The soon-to-close electoral race for the presidency of Venezuela between Venezuelan President Hugo Chávez and Henrique Capriles Radonski will certainly be remembered as one of the most fascinating campaign periods in this country’s recent political history.
On one hand, the race has been silently colored by the uncertainty that surrounds Chávez’ health. On the other, it has been marked by a series of unpredictable events that have intensified a complex and divisive political climate.
But in the midst of this bitterly-fought campaign, Chávez scored what should have been a major political victory for his administration: on July 31, he managed to secure Venezuela’s formal admission to Mercosur, the largest trading bloc in South America. Venezuela has already sent its first “Mercosur shipment” to Uruguay, but the bulk of future commerce will follow a set of rules that are currently being negotiated.
Despite its potential importance for Venezuela’s economic future, the electoral impact of Venezuela’s admission to Mercosur was surprisingly insignificant. The news was splashed across headlines and became the topic of opinion pieces and conversations. But Venezuela’s formal admission to Mercosur did not tangibly represent a major boost for Chávez’ candidacy. Why might this have been the case?
It is possible that the events surrounding Venezuela’s adherence to the bloc tarnished what otherwise might have been a more solid political victory for President Chávez. Venezuela’s admission to Mercosur was made possible due to Paraguay’s suspension from the bloc in the aftermath of President Fernando Lugo’s abrupt and controversial ouster from office. Perhaps these unorthodox proceedings diminished the impact of Chávez’ diplomatic victory.
Tarnished or not, the message that the member states of Mercosur delivered to the world in facilitating Venezuela’s entry to the bloc was one of unequivocal support for the Chávez administration and for Chávez himself, who was already seeking a third consecutive term in office.
The message sent by Brazil, Argentina and Uruguay resounded in Venezuela. At home, it was clear that Chávez’ sustained diplomatic efforts to build alliances with leftist regimes in the region afforded his administration a substantial victory that had been more than six years in the making, ever since Venezuela began the formal adherence procedure in 2006.
The regional show of support for Chávez, however, did not tangibly propel his candidacy forward—in part because the presidential race has tightly hinged on issues that affect Venezuela domestically.
The primary election issue is the alarming level of violence and criminality that defines daily life in Venezuelan cities. Venezuela’s homicide rate makes the country one of the most dangerous nations on the planet. Food and energy shortages are another topic on the agenda, as are the galloping rates of inflation and the deteriorated status of Venezuela’s productive apparatus. Throughout the campaign, these critical issues have taken priority over Chávez’ accomplishments regarding regional integration.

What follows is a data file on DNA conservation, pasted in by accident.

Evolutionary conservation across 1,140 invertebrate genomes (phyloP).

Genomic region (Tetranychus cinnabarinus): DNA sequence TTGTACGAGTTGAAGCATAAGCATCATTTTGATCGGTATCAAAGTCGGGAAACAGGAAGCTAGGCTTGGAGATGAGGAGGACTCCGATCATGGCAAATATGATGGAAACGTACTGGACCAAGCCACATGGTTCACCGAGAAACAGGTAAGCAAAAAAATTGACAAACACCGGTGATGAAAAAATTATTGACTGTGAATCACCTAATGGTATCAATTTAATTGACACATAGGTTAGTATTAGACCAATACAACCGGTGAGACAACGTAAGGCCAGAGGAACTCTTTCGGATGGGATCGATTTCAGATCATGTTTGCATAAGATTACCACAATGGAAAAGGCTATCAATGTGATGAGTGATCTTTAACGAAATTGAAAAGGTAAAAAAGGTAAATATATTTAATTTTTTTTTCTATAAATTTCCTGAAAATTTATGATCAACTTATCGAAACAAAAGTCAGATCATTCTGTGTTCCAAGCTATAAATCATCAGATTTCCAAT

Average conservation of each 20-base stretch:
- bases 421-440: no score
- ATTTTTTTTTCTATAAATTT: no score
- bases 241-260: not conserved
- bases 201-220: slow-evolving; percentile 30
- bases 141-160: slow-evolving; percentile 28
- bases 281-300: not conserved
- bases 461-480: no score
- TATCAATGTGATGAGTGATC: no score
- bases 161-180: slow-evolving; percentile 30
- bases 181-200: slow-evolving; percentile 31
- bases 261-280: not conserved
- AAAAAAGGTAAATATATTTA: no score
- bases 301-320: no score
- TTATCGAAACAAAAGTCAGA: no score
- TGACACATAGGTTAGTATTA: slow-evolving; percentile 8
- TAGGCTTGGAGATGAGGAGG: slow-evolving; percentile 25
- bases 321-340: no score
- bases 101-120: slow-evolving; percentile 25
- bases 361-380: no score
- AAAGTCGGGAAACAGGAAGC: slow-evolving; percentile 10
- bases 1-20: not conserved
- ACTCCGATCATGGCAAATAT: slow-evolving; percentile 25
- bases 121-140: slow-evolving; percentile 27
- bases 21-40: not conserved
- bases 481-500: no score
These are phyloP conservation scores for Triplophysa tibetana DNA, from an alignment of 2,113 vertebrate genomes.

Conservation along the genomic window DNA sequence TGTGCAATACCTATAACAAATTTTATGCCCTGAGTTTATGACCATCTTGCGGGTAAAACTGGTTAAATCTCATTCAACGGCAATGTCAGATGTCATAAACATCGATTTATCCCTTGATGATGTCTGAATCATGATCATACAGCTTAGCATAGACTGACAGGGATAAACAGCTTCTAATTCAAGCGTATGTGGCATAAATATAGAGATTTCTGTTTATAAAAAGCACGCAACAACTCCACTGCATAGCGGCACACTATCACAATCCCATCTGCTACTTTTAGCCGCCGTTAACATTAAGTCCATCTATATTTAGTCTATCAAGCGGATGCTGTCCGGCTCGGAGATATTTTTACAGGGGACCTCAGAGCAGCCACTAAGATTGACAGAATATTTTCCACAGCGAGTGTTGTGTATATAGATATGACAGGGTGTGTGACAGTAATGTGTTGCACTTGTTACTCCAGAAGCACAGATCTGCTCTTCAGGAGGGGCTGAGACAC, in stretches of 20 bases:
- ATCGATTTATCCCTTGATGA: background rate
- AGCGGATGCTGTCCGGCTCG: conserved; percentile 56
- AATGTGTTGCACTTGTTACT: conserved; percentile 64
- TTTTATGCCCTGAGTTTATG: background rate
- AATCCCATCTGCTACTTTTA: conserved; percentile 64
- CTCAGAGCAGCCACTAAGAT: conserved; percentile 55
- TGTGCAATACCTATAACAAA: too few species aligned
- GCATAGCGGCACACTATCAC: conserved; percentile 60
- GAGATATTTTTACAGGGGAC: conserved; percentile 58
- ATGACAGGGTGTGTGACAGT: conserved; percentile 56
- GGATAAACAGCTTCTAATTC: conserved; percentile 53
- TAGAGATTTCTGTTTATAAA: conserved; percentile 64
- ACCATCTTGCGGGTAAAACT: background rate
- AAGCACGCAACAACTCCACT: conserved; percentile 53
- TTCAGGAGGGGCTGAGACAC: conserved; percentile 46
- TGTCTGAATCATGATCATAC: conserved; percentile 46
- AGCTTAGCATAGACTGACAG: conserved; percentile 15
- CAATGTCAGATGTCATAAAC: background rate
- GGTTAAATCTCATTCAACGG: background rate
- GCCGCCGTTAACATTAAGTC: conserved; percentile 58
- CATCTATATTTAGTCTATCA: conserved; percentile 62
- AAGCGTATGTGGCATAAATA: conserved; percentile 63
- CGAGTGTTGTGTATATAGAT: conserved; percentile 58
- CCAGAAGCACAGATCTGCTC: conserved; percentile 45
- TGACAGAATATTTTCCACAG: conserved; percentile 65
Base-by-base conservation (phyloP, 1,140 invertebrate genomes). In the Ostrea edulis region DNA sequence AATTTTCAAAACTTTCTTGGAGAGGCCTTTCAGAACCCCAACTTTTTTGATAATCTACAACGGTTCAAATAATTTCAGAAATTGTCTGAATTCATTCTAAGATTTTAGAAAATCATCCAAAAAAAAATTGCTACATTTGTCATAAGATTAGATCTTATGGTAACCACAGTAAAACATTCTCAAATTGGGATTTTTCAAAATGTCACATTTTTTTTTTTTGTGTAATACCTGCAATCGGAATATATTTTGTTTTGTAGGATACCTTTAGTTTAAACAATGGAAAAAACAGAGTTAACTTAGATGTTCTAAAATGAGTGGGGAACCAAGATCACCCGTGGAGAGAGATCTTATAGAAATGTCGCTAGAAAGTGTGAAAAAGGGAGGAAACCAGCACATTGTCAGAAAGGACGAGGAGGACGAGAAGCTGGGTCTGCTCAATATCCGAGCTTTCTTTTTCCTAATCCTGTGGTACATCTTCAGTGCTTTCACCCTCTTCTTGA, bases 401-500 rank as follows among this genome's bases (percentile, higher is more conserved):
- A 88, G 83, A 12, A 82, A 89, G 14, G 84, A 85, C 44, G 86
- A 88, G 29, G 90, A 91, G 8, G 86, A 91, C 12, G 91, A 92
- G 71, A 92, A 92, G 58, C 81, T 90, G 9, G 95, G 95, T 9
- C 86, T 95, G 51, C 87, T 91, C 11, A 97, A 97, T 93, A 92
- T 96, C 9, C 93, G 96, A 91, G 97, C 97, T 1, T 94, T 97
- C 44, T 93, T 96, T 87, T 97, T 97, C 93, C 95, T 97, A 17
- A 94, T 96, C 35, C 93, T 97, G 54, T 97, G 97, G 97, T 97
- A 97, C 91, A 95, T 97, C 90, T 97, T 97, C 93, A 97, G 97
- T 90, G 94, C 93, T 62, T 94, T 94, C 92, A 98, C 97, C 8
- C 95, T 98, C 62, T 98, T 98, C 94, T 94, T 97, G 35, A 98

But perhaps the most significant reason why Venezuela’s entry to Mercosur did not play a greater role in this year’s race for the presidency is because, a scarce two months since the country’s admission, it is still unclear whether Venezuela’s membership to the bloc will be beneficial for the country’s economy. Economists on opposing sides of the political spectrum in Venezuela agree on this point.
Although Mercosur offers the country a range of opportunities for growth and development, it also exposes it to serious economic challenges. The business sector worries, for example, that local firms and industries will not be competitive domestically once commercial trade with Mercosur is fully liberalized. In light of this, entities like the national chamber of automakers have issued requests to the government, asking that their sectors be excluded from Mercosur-related trade.
Local economists warn that in entering Mercosur, Venezuela cannot simply become an avid consumer of cheap imported goods from its neighbors. To benefit from its new status and participate in foreign markets, it must promote domestic production.
Before Venezuela completes its adherence to the bloc, it must adopt a series of measures dictated by the bloc and participate in rounds of negotiations with other members in which it will have the chance to make use of the safeguard mechanisms Mercosur grants to its member countries. Among these safeguards is a “list of sensitive products” that every member can present to the governing bodies of the trading bloc. This list determines which commercial rubrics in Venezuela will enjoy temporary trade protection for the next five, six, up to ten years. The list must be ready for submission by early 2013.
No matter which candidate wins the October 7 elections, Venezuela will have to design a strategy regarding Mercosur that allows the country to fully benefit from its member status. Its success in doing this and in negotiating with local industries as well as with other Mercosur members will determine the legacy of Chávez’ drive to join the region’s trading bloc.
Juan Víctor Fajardo is a guest blogger for AQ Online and Venezuelan freelance journalist and photographer based out of Caracas. He is currently working as a consultant on Mercosur. His Twitter account is @juanvictorfg